In my experience that last point on the con list is the one to think about the hardest as it goes to the core of the question whether you really need a SAB, rather than how to find the right people to staff it. Expert advisors for anything from reimbursement strategies to clinical trial planning and regulatory filings are readily available for hire and might be more cost-effective than paying a SAB member both in cash and equity. On the other hand, a small group of actively involved and trusted scientific advisors who are committed for the long-run and have their incentives tied to the company’s success can bring a dedication to the role that advisors for hire might not have.
Lessons Learned about SABs
- If you decide to convene a SAB, here are some things I learned during my career:
Smaller is better, especially for a start-up. A large SAB can be too much of a distraction and expense. Three to five well-chosen and engaged members are better than eight or ten whose involvement is limited to attending a few meetings per year.
- Find people with a diverse set of skills, which would be useful in your core development process. Even if you are an immunology company, avoid the temptation to hire only immunologists as other experts in medicine, biology and chemistry could be very useful.
- Engage your SAB members on a regular basis outside of formal meetings. The most productive discussions can be one-on-one meetings that allow you to drill down into data sets and get the input of the SAB member most experienced with an issue.
- Make short-term commitments: your start-up is growing and evolving and your need for scientific guidance and advice will also. A two-year term with a renewal option gives you the flexibility to continue with a specific member or look for somebody who better meets your current needs.
- Help build a culture of collaboration at these meetings. By doing some due diligence on these members and their styles, you could keep “problem” members out. Engage your scientific team and CEO at these meetings and let them participate. Build an agenda before these meetings and get everyone’s input, rather than relying on the SAB members/chair to do so. If they are busy, you are unlikely to be their priority.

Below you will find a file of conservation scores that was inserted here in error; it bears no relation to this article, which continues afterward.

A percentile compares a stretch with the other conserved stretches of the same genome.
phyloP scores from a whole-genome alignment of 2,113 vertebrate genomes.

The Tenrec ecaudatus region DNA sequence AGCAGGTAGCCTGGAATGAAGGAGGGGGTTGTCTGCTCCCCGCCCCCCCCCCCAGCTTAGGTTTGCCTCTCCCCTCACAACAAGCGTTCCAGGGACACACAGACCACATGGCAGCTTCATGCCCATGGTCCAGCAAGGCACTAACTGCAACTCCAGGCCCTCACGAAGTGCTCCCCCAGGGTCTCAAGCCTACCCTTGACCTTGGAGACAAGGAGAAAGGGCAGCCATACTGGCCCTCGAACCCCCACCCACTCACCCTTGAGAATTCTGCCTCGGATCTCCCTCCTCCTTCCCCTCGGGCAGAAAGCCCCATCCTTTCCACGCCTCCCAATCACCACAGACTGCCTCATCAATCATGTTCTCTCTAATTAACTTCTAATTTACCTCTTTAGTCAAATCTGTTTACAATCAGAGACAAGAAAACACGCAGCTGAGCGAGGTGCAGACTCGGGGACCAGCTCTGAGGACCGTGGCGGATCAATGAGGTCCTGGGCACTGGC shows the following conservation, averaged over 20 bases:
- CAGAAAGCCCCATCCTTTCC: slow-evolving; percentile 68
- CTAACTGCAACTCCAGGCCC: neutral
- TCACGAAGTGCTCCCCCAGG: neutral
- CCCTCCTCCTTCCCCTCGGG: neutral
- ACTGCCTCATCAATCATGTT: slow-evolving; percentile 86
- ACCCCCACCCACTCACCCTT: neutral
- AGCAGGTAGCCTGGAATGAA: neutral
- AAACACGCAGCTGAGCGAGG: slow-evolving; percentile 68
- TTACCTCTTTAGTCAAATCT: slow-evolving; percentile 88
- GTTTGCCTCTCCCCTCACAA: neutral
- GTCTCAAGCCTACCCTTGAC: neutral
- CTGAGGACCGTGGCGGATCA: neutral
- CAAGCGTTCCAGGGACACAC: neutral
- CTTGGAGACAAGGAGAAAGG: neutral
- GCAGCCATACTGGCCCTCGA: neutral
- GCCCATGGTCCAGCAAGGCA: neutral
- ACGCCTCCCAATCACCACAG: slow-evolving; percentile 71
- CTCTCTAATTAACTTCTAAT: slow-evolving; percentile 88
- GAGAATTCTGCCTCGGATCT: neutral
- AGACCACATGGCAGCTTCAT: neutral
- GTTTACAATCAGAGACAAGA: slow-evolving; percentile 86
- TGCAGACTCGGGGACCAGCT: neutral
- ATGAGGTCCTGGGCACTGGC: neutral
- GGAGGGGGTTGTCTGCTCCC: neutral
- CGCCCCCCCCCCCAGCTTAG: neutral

- Think about synergy, but keep conflicts of interest in mind. A local academic with a great reputation might be a source not just of sound advice, but also of talented graduates that you hire for your lab. Sponsoring research at the lab of your SAB member can create a conflict if the SAB members financial incentives associated with the success of your company impact their objectivity. On the other hand, they can really help you figure out some of the technical breakthroughs and execute key experiments in their labs. You might have to walk a fine line.
- Pursue the “rock stars” but do your diligence. Is the person already on ten other SABs and has a lot of committees, panels, or other commitments to attend to? Is it difficult to even schedule a phone interview with them? Get some feedback from other founders/CEOs of companies that list them as SAB members about the level of their involvement and the value they add. A big name might give you the wow-factor your small, unknown start-up is looking for, but a less famous and more focused person might give you feedback and suggestions that truly help to move your business forward.
In the end, assembling the perfect SAB is a bit like trying to square the circle: you want well-known and respected scientists in disciplines relevant to your start-up, who are committed to your company, willing to dedicate their time and not expecting a lot of cash. It can be done, but it won’t be easy, and it will take plenty of that scarcest resource of all: executive time and mind-share.